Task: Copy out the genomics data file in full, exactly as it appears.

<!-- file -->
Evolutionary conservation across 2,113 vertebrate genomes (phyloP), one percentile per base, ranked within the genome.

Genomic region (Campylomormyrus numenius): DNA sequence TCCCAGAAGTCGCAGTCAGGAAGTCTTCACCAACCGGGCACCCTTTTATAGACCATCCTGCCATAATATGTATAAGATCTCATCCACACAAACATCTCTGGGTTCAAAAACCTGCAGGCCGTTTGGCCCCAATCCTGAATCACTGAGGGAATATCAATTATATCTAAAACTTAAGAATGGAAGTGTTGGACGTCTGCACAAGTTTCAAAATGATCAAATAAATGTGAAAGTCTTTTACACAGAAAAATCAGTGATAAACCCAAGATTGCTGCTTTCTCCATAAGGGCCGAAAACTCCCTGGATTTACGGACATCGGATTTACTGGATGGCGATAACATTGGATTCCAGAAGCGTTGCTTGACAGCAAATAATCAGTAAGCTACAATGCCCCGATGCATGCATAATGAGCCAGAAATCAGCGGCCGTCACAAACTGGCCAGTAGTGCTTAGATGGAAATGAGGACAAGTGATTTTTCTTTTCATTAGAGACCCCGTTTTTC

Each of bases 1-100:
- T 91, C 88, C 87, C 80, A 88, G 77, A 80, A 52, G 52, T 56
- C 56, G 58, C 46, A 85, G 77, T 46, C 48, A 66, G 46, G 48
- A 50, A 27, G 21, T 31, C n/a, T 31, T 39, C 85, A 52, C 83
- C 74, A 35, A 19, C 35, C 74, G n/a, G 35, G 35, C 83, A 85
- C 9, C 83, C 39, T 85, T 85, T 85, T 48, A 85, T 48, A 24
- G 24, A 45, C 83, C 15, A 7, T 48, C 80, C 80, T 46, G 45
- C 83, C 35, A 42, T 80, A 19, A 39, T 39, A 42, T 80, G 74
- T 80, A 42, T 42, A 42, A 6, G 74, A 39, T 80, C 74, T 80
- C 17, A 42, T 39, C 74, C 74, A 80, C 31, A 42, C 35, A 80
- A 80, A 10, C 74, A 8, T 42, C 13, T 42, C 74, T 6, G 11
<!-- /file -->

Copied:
Evolutionary conservation across 2,113 vertebrate genomes (phyloP), one percentile per base, ranked within the genome.

Genomic region (Campylomormyrus numenius): DNA sequence TCCCAGAAGTCGCAGTCAGGAAGTCTTCACCAACCGGGCACCCTTTTATAGACCATCCTGCCATAATATGTATAAGATCTCATCCACACAAACATCTCTGGGTTCAAAAACCTGCAGGCCGTTTGGCCCCAATCCTGAATCACTGAGGGAATATCAATTATATCTAAAACTTAAGAATGGAAGTGTTGGACGTCTGCACAAGTTTCAAAATGATCAAATAAATGTGAAAGTCTTTTACACAGAAAAATCAGTGATAAACCCAAGATTGCTGCTTTCTCCATAAGGGCCGAAAACTCCCTGGATTTACGGACATCGGATTTACTGGATGGCGATAACATTGGATTCCAGAAGCGTTGCTTGACAGCAAATAATCAGTAAGCTACAATGCCCCGATGCATGCATAATGAGCCAGAAATCAGCGGCCGTCACAAACTGGCCAGTAGTGCTTAGATGGAAATGAGGACAAGTGATTTTTCTTTTCATTAGAGACCCCGTTTTTC

Each of bases 1-100:
- T 91, C 88, C 87, C 80, A 88, G 77, A 80, A 52, G 52, T 56
- C 56, G 58, C 46, A 85, G 77, T 46, C 48, A 66, G 46, G 48
- A 50, A 27, G 21, T 31, C n/a, T 31, T 39, C 85, A 52, C 83
- C 74, A 35, A 19, C 35, C 74, G n/a, G 35, G 35, C 83, A 85
- C 9, C 83, C 39, T 85, T 85, T 85, T 48, A 85, T 48, A 24
- G 24, A 45, C 83, C 15, A 7, T 48, C 80, C 80, T 46, G 45
- C 83, C 35, A 42, T 80, A 19, A 39, T 39, A 42, T 80, G 74
- T 80, A 42, T 42, A 42, A 6, G 74, A 39, T 80, C 74, T 80
- C 17, A 42, T 39, C 74, C 74, A 80, C 31, A 42, C 35, A 80
- A 80, A 10, C 74, A 8, T 42, C 13, T 42, C 74, T 6, G 11